Labour vow on courts' sovereignty

Sadiq Khan says UK courts do not have to dance to Strasbourg's tune.

Sadiq Khan says UK courts do not have to dance to Strasbourg's tune.

First published in National News © by

British courts will be given powers to ignore rulings of the European Court of Human Rights (ECHR) under a Labour government, according to Sadiq Khan.

Judges will be given new guidance that sets out how they do not have "dance to the tune of Strasbourg" and the move would be enshrined in law if necessary , the shadow justice secretary said.

Writing in The Daily Telegraph, he insists the Human Rights Act was deliberately drafted to protect the supremacy of British courts by stating they only have to take into account ECHR judgments, not be bound by them.

But Mr Khan concedes the legislation has not always been interpreted that way.

He told the newspaper : "I want British courts to be clear that they don't have to dance to the tune of Strasbourg.

"That's not what was intended when the legislation was drafted and debated extensively in Parliament back in 1998.

" Too often, rather than 'taking into account' Strasbourg rulings and by implication, finding their own way, our courts have acted as if these rulings were binding on their decisions," he added.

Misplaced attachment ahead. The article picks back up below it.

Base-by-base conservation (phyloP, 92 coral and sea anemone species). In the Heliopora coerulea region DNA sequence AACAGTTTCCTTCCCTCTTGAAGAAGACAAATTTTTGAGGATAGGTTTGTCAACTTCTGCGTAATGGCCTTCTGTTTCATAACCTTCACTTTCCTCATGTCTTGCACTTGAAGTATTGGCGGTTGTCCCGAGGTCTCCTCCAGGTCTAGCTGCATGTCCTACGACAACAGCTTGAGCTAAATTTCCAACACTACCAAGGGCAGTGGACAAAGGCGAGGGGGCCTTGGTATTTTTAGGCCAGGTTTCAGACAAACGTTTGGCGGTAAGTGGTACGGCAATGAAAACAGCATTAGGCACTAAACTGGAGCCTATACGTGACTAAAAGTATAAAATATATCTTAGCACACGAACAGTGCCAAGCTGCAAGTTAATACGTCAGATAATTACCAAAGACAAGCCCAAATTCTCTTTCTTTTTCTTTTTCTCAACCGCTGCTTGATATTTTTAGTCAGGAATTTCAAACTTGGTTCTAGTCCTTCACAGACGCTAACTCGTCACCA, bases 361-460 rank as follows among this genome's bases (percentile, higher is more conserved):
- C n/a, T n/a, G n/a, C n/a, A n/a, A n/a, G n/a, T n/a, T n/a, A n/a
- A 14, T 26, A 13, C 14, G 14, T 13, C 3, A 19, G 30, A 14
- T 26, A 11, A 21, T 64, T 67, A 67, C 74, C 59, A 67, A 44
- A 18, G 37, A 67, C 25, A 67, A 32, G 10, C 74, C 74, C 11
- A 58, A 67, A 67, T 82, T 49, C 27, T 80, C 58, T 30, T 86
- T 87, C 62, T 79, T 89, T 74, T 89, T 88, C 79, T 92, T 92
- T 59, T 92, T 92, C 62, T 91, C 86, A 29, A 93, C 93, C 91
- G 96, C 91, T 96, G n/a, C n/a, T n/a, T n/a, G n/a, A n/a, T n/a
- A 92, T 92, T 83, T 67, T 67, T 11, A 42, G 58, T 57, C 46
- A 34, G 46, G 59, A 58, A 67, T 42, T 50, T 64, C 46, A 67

"As a result, the sovereignty of our courts and the will of Parliament have both been called into question. This needs sorting out."

Labour sources said people would still be able to take their appeal cases to Strasbourg but insisted British courts would be able to disagree with what the ECHR said.

The changes will not have any impact on the row over giving some prisoners the right to vote, however, because the case is "too far down the line", they added.

Mr Khan insisted the plans do not alter "Labour's unswerving support for the Human Rights Act" or membership of the European Convention on Human Rights.

He added: " We believe we can achieve this shifting of power back to our courts by publishing guidance alone, but I don't rule out re-legislating to make things doubly clear if matters don't improve. By doing so, we'll allow our courts to make a distinctively British contribution to the development and protection of human rights.

"At a time when people are profoundly unhappy about the way the country is run, it is incumbent on all of us as politicians to deal with people's concerns in a practical, measured way. Unfortunately, on human rights, the Tories appear more interested in playing to the gallery than coming up with solutions."

Shami Chakrabarti, director of Liberty, said: "The Human Rights Act is crystal clear that British judges are not bound by Strasbourg. Scrap the Act and European judges would have sole jurisdiction over human rights in Britain.

"So the threat to sovereignty, like the threat to our freedoms, comes from dull and distant politicians, desperate to sound relevant."

Comments (1)

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11:34am Tue 3 Jun 14

collos25 says...

The Human rights Act was set up by the UK not the EU I think the spokesperson of the labour party is a little out of touch with facts and law.
The Human rights Act was set up by the UK not the EU I think the spokesperson of the labour party is a little out of touch with facts and law. collos25
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